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Kazzy

One man. Two boys. Twelve kids.

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  1. Avatar Russell Saunders
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    I haven’t seen it, and it’s not a high enough priority to make it onto my “worth parenting arrangements” list.

    But from movies past, I feel I have enough of a basis to say that Tarantino’s juvenile fascination with/pleasure in getting away with saying “nigger” is intensely problematic. It seems obvious to me that he is being deliberately transgressive by using it so prodigally, and enjoys that he can get away with it under the guise of artistic license.

    Which is a shame, because I think he’s a brilliant filmmaker who’s done a lot to promote incredibly talented actors of color. But it’s a glaring flaw.Report

    • Avatar Kazzy in reply to Russell Saunders
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      says:

      That really captures my thinking, far better than I did or could have put it.

      What stood out was that his character does NOT use it… instead using the term “Blackie.” Of course, he had no problem using it on the press circuit so who really knows what the fish he is thinking.Report

  2. Avatar MikeSchilling
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    says:

    My thoughts are over at MD. In short, I liked the film quite a bit, especially the development of Waltz’s character, until it turned in to a blood orgy at the end.Report

    • Avatar Kazzy in reply to MikeSchilling
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      There were scenes I found truly remarkable, and I don’t use that word lightly. The visuals, the pacing, the acting… some real “Wow!” moments. But, as a whole, it didn’t stick. I definitely think there is room to disagree on that front.

      As I noted during early conversations of the film but before I saw it, I wondered aloud about Tarantino’s tendency to tell stories that are “not his own”. I wonder if that contributed to the unevenness I perceived. If he had a more emotional connection with the source material (the “slavery” part, not the “revenge” or “violent” part), it might have been more gripping.Report

      • Avatar Chris in reply to Kazzy
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        says:

        There are three scenes that make Inglorious Basterds worth watching, and they all take place at tables: the opening with Waltz and the farmer, the scene with Waltz eating the strudel, and the table in the basement. I think he should do a whole movie at a table.Report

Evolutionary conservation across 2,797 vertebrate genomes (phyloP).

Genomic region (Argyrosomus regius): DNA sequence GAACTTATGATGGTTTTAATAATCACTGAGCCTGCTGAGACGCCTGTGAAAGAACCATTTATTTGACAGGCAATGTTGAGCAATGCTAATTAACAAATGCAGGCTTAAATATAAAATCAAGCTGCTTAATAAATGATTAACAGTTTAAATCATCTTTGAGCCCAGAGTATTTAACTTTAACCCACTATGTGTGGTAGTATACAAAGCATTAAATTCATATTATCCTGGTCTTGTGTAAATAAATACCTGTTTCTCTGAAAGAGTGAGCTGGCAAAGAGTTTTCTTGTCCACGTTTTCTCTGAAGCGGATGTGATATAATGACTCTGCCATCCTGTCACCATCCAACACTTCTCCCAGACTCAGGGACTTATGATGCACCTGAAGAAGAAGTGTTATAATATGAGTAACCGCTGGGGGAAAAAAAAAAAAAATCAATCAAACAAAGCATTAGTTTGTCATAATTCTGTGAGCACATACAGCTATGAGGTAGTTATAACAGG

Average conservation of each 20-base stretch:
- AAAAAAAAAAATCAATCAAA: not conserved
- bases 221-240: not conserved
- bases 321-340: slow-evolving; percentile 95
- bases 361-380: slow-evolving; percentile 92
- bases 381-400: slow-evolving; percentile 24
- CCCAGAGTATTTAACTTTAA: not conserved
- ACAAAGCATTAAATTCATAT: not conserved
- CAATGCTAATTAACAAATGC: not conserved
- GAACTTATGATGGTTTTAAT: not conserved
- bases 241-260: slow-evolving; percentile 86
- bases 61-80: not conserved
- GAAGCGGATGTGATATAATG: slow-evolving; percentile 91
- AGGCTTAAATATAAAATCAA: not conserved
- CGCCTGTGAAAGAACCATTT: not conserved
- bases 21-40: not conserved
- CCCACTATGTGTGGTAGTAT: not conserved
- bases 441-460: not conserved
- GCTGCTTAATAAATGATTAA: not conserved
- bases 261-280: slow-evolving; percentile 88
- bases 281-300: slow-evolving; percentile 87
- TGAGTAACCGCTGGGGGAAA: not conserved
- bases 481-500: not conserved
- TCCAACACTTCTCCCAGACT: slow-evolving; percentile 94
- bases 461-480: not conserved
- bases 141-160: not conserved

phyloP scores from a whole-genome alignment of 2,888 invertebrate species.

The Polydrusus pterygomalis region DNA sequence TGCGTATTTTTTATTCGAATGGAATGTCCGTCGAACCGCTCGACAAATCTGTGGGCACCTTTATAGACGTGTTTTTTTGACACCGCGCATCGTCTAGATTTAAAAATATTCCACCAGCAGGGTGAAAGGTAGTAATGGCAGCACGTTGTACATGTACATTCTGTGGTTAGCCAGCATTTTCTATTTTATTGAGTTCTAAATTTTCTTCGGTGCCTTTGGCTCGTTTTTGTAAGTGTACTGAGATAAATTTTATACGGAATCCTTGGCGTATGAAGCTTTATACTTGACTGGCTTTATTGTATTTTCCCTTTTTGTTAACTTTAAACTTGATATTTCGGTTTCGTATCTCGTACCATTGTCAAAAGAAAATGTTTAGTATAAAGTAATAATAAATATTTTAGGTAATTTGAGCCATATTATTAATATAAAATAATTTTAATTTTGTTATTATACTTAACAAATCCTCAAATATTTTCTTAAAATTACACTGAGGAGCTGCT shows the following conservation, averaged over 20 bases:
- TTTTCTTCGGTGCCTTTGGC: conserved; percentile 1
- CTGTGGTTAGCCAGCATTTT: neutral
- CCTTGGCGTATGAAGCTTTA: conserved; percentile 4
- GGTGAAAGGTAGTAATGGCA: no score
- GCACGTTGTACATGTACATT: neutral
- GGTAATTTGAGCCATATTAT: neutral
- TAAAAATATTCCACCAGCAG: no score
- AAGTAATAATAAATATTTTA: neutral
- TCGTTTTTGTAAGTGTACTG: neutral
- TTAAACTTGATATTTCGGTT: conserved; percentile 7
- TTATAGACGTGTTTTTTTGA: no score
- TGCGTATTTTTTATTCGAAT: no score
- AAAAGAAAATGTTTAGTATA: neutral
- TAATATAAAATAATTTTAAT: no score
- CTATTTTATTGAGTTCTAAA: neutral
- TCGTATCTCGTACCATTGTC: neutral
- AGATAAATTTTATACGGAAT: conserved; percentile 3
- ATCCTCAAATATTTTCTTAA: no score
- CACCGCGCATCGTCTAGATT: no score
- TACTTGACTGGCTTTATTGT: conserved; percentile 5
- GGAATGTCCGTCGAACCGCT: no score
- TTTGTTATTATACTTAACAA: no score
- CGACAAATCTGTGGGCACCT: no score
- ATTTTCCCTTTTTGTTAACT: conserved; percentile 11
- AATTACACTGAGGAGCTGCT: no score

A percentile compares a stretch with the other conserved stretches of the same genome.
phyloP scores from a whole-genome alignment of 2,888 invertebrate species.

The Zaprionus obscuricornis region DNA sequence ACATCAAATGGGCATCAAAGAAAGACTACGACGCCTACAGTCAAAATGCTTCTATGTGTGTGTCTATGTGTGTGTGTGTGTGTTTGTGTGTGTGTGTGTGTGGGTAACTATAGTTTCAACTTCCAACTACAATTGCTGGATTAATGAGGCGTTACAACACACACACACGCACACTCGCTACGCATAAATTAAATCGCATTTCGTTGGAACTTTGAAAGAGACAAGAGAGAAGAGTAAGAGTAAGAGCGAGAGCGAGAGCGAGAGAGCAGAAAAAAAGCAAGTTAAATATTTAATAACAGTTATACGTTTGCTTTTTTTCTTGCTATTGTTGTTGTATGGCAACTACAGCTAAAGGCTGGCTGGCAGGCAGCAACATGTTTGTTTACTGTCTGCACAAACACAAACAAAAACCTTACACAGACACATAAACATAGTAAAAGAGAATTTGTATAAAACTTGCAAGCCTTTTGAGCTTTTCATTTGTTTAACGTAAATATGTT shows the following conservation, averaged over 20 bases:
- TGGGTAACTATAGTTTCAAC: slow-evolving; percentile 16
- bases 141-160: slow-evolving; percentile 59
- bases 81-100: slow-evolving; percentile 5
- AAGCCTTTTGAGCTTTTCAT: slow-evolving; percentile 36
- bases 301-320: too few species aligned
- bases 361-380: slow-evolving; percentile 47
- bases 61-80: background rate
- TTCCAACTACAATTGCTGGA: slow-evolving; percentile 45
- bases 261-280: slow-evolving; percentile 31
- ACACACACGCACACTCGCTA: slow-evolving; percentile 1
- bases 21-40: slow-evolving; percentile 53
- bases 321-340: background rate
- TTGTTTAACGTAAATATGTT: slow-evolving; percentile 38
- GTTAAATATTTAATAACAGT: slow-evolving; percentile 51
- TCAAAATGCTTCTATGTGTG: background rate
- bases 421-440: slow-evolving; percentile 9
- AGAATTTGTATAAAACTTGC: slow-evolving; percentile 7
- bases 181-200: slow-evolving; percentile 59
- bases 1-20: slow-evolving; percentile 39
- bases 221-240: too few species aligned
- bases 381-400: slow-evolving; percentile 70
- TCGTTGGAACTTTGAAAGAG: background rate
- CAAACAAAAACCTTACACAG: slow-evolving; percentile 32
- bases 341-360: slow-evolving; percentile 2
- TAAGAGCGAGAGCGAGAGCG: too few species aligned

• Avatar MikeSchilling in reply to Chris
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          says:

          My Dinner With Quentin?Report

        • Avatar Kazzy in reply to Chris
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          says:

          What do you think it is about tables? The confinement? The reasons we end up at them? The distance they create?Report

          • Avatar Kazzy in reply to Kazzy
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            says:

            I should note that I really enjoyed IB, much moreso than DU. I also loved RD but am not sure I’ve seen his other work. Did he do “Dusk Til Dawn”? Or just act?Report

          • Avatar Chris in reply to Kazzy
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            says:

            I don’t think it’s the distance, but the intimacy. In each of the three scenes I mentioned, someone (the farmer, Shosanna, the Brits and Americans) were trapped at a table with someone who they really didn’t want to be sitting at a table with, and who, in each case, could mean death to them. And they weren’t just forced to sit there, but to engage. The table was confining, it created a nearness that could not be escaped, and in doing so it created an almost overwhelming tension. That’s something Tarantino has always done well, of course.Report

            • Avatar Kazzy in reply to Chris
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              says:

              See, I never would have thought of it this way. The most I would have gotten was, “All those great scenes happened to take place at tables.” I don’t think I would have arrived at, “Those scenes were great in part because they happened at tables.”

              There really does seem to be something about being at a table. Those scenes don’t work if everyone is standing around. Nor do they work if everyone is sitting on couches. You’re never really comfortable sitting at a table… not lounging comfortable at least. Your tightly packed yet there is a physical barrier between you and some others. You are presumably there for a shared purpose, even if you would rather not be. Fascinating stuff… thanks for pointing it out.Report

        • Avatar CK MacLeod in reply to Chris
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          says:

          Agree the table scenes were excellent, but disagree that they were all that made IB worth watching. No tables were harmed during the “destruction of cinema”/”annihilation of Nazis”/”destruction of reality”/”revenge of the Jews” climax, and it remains for me one of the signal moments of the 2000s in popular culture, not the “best” moment, but a moment when the art form, the artist, and the subject matter combined to reach beyond themselves and beyond success or failure. I suspect DU was supposed to capture something of the same thing, but the statement is purer in relationship to WW2, itself for us and possibly for its key participants a kind of movie from the Golden Age of movies.Report

          • Avatar Chris in reply to CK MacLeod
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            says:

            CK, I’m not sure I agree. In both Inglorious Basterds and Django Unchained, the denouements were where Tarantino said something about film, about us, and about history, and in both cases they were almost separate movies from the rest of the film. In fact, he wasn’t so much making films at those points, but making a meta-films, films that were only connected to what had led up to them by the flimsiest narrative strings.